This paper examines the correspondence and contacts between Galileo and a number of French intellectuals. It demonstrates that exchanges between Galileo and those Frenchmen did much to stimulate an interest in new scientific ideas in France, especially in astronomy; for example, Galileo provided a number of good telescopic lenses that did much to establish observational astronomy in France. The Frenchmen for their part provided Galileo with considerable useful information. Several were very active in his support after the condemnation of 1633 (...)
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  30. L’indignation, le mépris et le pardon dans l’émergence du cadre légal d’Occupy Geneva.Frédéric Minner - 2018 - Revue Européenne des Sciences Sociales 56 (2):133-159.
    Cet article s’intéresse au problème de la maintenance, c’est-à-dire au moment où les membres d’un collectif social tentent d’assurer dans le temps l’existence de leur collectif en instituant des règles pour réguler leurs comportements. Ce problème se pose avec acuité lorsque certains membres ne respectent pas ces règles communes. Pour maintenir la coopération sociale, les membres peuvent décider d’instituer des règles secondaires visant à sanctionner les transgressions des règles primaires déjà établies. La maintenance d’un collectif peut ainsi reposer sur l’émergence (...)
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  31.  33
    Is Divine Relativity Possible?: Charles Hartshorne on God’s Sympathy with the World.Henry Simoni-Wastila - 1999 - Process Studies 28 (1/2):98-116.
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  32.  17
    The Covenant of Reason.Frederic Schick - 2000 - Philosophy and Phenomenological Research 61 (1):244-246.
    Levi’s work in decision theory has for many years been a major influence on the field. His writings have raised important new issues and opened new lines of inquiry. This collection of his papers brings out the range of his recent studies and the close bearing of his work on the work of others.
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  33. Darwinism Without Populations: A More Inclusive Understanding of the “Survival of the Fittest”.Frédéric Bouchard - 2011 - Studies in History and Philosophy of Science Part C: Studies in History and Philosophy of Biological and Biomedical Sciences 42 (1):106-114.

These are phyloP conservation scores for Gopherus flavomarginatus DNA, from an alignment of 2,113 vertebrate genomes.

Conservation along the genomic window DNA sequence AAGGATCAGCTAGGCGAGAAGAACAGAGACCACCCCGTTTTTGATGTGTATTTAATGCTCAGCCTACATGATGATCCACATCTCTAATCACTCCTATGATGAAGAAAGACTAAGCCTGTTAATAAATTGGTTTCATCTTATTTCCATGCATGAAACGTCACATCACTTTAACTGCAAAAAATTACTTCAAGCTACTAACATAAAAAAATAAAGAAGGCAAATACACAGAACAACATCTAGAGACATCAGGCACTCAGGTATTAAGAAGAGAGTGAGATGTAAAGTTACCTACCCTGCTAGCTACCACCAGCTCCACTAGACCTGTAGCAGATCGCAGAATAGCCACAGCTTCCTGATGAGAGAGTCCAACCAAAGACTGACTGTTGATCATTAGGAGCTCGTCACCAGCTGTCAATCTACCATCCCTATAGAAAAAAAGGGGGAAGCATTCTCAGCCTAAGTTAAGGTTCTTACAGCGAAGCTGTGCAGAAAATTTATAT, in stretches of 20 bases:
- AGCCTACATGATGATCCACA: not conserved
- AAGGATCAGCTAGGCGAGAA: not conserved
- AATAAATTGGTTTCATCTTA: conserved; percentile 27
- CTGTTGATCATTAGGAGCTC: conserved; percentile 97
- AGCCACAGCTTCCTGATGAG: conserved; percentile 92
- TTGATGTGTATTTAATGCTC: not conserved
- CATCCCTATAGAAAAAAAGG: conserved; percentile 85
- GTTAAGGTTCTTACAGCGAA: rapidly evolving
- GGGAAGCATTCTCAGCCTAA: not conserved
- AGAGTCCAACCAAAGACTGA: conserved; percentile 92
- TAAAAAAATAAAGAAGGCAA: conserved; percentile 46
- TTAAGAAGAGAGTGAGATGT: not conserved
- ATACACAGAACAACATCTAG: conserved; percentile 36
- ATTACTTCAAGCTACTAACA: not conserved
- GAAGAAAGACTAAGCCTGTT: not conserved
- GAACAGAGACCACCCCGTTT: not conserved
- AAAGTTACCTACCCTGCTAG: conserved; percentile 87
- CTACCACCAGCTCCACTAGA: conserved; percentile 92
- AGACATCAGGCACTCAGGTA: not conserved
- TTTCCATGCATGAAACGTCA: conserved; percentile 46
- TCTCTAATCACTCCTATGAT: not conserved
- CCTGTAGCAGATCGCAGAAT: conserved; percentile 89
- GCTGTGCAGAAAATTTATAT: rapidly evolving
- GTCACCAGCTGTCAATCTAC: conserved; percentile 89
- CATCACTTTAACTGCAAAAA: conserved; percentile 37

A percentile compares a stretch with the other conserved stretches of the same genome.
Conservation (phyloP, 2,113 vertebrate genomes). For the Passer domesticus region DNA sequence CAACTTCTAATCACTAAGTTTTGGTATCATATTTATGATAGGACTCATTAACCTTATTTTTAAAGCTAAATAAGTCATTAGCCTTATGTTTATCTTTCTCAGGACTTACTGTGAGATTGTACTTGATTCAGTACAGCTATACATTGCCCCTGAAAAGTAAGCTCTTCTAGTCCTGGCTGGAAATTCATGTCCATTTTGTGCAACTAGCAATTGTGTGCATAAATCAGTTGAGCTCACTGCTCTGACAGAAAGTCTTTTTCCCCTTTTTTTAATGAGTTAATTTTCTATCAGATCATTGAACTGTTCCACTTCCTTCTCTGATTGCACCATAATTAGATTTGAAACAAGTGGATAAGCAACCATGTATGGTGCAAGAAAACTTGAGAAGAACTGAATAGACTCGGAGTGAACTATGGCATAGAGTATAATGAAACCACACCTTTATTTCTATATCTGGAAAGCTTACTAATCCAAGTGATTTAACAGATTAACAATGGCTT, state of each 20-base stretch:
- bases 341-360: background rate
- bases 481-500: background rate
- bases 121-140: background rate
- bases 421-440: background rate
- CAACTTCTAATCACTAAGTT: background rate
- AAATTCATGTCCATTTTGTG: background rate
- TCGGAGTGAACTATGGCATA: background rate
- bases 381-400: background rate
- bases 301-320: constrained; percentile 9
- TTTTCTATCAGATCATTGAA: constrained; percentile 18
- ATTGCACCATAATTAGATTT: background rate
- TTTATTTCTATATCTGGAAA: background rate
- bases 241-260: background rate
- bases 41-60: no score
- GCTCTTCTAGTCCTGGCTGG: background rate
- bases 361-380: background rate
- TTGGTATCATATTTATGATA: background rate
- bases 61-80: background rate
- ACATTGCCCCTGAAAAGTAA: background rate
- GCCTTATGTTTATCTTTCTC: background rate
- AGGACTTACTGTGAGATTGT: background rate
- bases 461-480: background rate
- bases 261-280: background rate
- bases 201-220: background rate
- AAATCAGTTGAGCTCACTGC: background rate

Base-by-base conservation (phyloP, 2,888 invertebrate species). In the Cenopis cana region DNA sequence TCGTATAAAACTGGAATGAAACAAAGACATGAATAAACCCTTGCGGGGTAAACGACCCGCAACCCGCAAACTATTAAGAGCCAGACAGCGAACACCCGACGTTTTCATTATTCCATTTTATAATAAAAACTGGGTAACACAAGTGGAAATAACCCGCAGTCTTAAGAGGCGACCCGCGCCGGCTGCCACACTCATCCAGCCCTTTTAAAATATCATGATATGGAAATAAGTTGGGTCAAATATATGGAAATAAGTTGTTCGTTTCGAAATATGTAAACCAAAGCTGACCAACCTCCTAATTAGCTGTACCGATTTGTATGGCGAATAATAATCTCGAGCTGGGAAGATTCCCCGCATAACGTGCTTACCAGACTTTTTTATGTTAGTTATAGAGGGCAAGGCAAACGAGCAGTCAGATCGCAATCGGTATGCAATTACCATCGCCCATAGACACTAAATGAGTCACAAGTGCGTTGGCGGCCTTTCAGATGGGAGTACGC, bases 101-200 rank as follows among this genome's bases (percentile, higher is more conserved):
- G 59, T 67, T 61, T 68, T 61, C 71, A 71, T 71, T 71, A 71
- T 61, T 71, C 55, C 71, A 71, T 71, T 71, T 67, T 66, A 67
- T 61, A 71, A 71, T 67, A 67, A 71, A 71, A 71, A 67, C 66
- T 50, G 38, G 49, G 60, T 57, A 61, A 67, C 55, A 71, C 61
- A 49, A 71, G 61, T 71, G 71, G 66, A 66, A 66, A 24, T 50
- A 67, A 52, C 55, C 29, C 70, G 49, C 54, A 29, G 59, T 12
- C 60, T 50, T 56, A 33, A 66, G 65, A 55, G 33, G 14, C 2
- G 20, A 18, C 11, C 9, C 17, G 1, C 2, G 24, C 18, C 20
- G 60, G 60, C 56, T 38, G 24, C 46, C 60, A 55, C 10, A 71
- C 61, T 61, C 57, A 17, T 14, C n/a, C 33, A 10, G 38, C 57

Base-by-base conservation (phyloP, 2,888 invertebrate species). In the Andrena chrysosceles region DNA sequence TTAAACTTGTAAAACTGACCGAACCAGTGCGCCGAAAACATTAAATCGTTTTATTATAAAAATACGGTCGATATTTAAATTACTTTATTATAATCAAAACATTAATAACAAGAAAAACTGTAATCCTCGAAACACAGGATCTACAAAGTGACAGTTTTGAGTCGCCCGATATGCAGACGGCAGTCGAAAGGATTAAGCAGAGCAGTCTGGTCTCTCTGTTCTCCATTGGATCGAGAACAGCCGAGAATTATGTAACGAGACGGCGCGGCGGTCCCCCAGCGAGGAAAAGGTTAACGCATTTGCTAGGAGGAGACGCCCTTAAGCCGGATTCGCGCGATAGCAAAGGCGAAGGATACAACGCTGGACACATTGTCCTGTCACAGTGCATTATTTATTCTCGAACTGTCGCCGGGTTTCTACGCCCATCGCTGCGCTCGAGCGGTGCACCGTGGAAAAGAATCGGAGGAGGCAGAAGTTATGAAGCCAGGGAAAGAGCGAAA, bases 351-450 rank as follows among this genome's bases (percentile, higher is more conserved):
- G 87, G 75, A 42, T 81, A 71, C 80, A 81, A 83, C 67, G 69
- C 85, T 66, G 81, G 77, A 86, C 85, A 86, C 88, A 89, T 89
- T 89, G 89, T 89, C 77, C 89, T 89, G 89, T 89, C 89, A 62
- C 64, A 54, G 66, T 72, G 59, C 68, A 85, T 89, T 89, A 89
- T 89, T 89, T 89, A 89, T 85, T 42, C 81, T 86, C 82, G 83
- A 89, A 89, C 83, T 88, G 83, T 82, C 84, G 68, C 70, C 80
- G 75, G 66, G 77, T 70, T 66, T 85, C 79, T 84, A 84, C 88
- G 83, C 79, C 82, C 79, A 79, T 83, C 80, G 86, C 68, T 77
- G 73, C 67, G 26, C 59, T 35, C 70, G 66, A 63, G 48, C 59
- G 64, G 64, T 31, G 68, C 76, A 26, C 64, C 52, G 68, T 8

Following Wallace’s suggestion, Darwin framed his theory using Spencer’s expression “survival of the fittest”. Since then, fitness occupies a significant place in the conventional understanding of Darwinism, even though the explicit meaning of the term ‘fitness’ is rarely stated. In this paper I examine some of the different roles that fitness has played in the development of the theory. Whereas the meaning of fitness was originally understood in ecological terms, it took a statistical turn in terms of reproductive success throughout (...)
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  34.  1
    From Structuralism to Culturalism: Ernst Cassirer's Philosophy of Symbolic Forms.Frédéric Vandenberghe - 2001 - European Journal of Social Theory 4 (4):479-497.
    Investigating the neo-Kantian origins of structuralism and culturalism, this article analyses the development of Cassirer's thought by following his intellectual progression from knowledge to culture, and from culture to praxis. The article is in two parts. In the first part, the author presents an analysis of Cassirer's relational conception of knowledge. In the second part, the critique of knowledge is superseded by a critique of culture. The author analyses Cassirer's anthropological philosophy of symbolic forms and critically compares it to Simmel's (...)
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  35.  71
    The Burden of Normality: From 'Chronically Ill' to 'Symptom Free'. New Ethical Challenges for Deep Brain Stimulation Postoperative Treatment.Frederic Gilbert - 2012 - Journal of Medical Ethics 38 (7):408-412.
    Although an invasive medical intervention, Deep Brain Stimulation (DBS) has been regarded as an efficient and safe treatment of Parkinson’s disease for the last 20 years. In terms of clinical ethics, it is worth asking whether the use of DBS may have unanticipated negative effects similar to those associated with other types of psychosurgery. Clinical studies of epileptic patients who have undergone an anterior temporal lobectomy have identified a range of side effects and complications in a number of domains: psychological, (...)
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  36.  6
    Popper: Historicism and Its Poverty.Frederic Raphael - 1997 - Routledge.
    Philosophy is one of the most intimidating and difficult of disciplines, as any of its students can attest. This book is an important entry in a distinctive new series from Routledge: The Great Philosophers . Breaking down obstacles to understanding the ideas of history's greatest thinkers, these brief, accessible, and affordable volumes offer essential introductions to the great philosophers of the Western tradition from Plato to Wittgenstein. In just 64 pages, each author, a specialist on his subject, places the philosopher (...)
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  37.  47
    Self-Estrangement & Deep Brain Stimulation: Ethical Issues Related to Forced Explantation.Frederic Gilbert - 2015 - Neuroethics 8 (2):107-114.